Recordkeeping and the Digital Age
Despite the acknowledged lack of progress being made in the preservation of digital documents and sources, an ever-growing number of books continue to appear on this topic. Most of the most recent publications have been collections of essays, studies, and reports, and they most often have been somewhat uneven (as these kinds of publications often tend to be). Now we have another new entry in digital archiving – Alistair Tough and Michael Moss, eds., Record Keeping in a Hybrid Environment: Managing the Creation, Use, Preservation and Disposal of Unpublished Information Objects in Context (Oxford, England: Chandos Publishing, 2006) – and it is another collection of essays and reports.
The Tough and Moss volume, other than needing a little more work for a less cumbersome title, seems to offer some promising insights into dealing with the digital documentary universe. Targeting their essays at records professionals in mid-career (although mid-career is always hard to define and I am not sure this volume succeeds at this either), the editors make some interesting observations up front that suggest that this book may be trying to offer some different insights into digital preservation and archiving. They see recordkeeping as a “relatively new field of study. The boundaries of the field are poorly defined and porous. This is characteristic of emerging disciplines and need not be a cause of professional insecurity” (p. ix). I am not convinced that the resulting volume advances this discipline all that much, but that is not to say that Record Keeping in a Hybrid Environment doesn’t make some contributions to the literature on managing digital records.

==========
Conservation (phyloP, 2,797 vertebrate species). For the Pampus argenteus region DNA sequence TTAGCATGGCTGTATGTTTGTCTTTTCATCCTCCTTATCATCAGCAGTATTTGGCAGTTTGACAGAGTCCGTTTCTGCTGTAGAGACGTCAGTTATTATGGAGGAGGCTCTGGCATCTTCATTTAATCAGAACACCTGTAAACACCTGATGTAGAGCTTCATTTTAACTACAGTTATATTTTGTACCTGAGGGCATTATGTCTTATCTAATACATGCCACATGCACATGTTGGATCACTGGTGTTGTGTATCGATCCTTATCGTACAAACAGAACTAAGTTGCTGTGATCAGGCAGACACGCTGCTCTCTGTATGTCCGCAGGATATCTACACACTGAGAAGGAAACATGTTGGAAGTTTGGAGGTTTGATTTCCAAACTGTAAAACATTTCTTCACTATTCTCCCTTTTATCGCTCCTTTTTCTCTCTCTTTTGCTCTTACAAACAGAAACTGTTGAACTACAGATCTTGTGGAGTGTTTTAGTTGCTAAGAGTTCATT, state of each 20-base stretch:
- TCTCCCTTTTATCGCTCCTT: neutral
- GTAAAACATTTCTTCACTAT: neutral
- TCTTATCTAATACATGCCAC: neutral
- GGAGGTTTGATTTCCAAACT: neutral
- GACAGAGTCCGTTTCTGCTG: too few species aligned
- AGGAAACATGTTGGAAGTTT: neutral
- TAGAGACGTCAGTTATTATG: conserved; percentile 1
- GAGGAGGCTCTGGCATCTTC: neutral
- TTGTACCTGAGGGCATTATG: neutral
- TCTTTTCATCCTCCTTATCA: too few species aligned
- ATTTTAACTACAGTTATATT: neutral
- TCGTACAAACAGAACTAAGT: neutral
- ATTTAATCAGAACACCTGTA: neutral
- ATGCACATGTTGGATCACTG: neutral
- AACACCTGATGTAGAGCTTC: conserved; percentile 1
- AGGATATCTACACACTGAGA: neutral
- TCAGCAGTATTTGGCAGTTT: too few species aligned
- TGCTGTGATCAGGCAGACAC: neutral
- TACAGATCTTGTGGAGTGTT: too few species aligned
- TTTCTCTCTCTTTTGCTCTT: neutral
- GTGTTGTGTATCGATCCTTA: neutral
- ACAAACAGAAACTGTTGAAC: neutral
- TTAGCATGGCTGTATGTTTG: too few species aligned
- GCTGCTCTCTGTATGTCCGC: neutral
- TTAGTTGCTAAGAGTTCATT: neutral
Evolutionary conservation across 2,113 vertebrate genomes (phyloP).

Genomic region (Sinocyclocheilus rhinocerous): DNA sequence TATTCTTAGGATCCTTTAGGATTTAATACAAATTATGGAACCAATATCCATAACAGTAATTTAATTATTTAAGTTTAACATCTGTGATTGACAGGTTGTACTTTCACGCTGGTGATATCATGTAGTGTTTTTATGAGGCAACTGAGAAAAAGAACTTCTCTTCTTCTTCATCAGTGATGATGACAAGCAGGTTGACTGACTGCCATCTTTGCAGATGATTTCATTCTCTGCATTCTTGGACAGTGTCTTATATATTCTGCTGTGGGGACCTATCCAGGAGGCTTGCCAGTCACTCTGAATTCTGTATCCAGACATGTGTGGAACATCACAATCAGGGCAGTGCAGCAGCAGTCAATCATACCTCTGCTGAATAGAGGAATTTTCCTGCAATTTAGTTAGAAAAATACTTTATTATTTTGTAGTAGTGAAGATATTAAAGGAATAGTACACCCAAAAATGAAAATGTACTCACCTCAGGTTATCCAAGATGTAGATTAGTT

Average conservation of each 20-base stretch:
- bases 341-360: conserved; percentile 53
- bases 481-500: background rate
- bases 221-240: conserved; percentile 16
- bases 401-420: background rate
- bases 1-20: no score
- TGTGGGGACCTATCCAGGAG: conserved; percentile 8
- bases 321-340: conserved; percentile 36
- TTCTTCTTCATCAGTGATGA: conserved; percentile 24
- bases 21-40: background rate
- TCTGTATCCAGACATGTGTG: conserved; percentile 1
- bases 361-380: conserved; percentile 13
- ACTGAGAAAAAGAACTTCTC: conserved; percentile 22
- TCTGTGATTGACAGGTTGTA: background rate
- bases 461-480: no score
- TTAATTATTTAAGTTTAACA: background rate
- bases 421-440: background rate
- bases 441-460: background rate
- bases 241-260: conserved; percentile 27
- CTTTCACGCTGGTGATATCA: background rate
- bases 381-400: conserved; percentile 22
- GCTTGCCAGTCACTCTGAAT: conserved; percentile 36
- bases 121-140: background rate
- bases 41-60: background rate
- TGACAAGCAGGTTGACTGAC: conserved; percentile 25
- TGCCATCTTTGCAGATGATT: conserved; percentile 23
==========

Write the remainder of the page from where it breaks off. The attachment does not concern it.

One distinct contribution is that the book represents the work of Glasgow University archivists and records managers, working in conjunction with the Humanities Advanced Technology and Information Institute. The result is a collection of observations flowing between theoretical or conceptual issues and practical applications. There are essays on the transition to digital records, electronic records management within organizations, security and recordkeeping, risk management, legislative and regulatory environment issues, appraisal theory, and archival use and its implications for digitization.
Most of the essays in this volume are provocative and stimulating. Seamus Ross’s essay, “Approaching Digital Preservation Holistically” is a good example of what can be found in this volume. Ross believes that we have often tended to overstate the fragility of the digital materials, when the larger and more serious problem is the lack of collaboration among records professionals, IT workers, and managers. Ross seems to accept the custodial model for digital preservation – writing about the need to “ingest” these materials into a secure and stable repository, but I am not so certain about this as a strategy, at least an effective one. Ross comes down hard on the notion that we have not had much success in digital preservation, but his seven steps for fixing this – keeping skills current, better advocacy, ensuring organizations have the right approaches, avoiding proprietary standards, and so forth – doesn’t really seem to add very much to the debates and discussions that we have not already read or heard. This worries me that this new book from Glasgow reflects more about how far we are from solving the digital challenges than in providing some better answers and better directions. Although anyone reading contributions from scholars such as Ross or Moss will always come away with some fruitful stuff to mull over.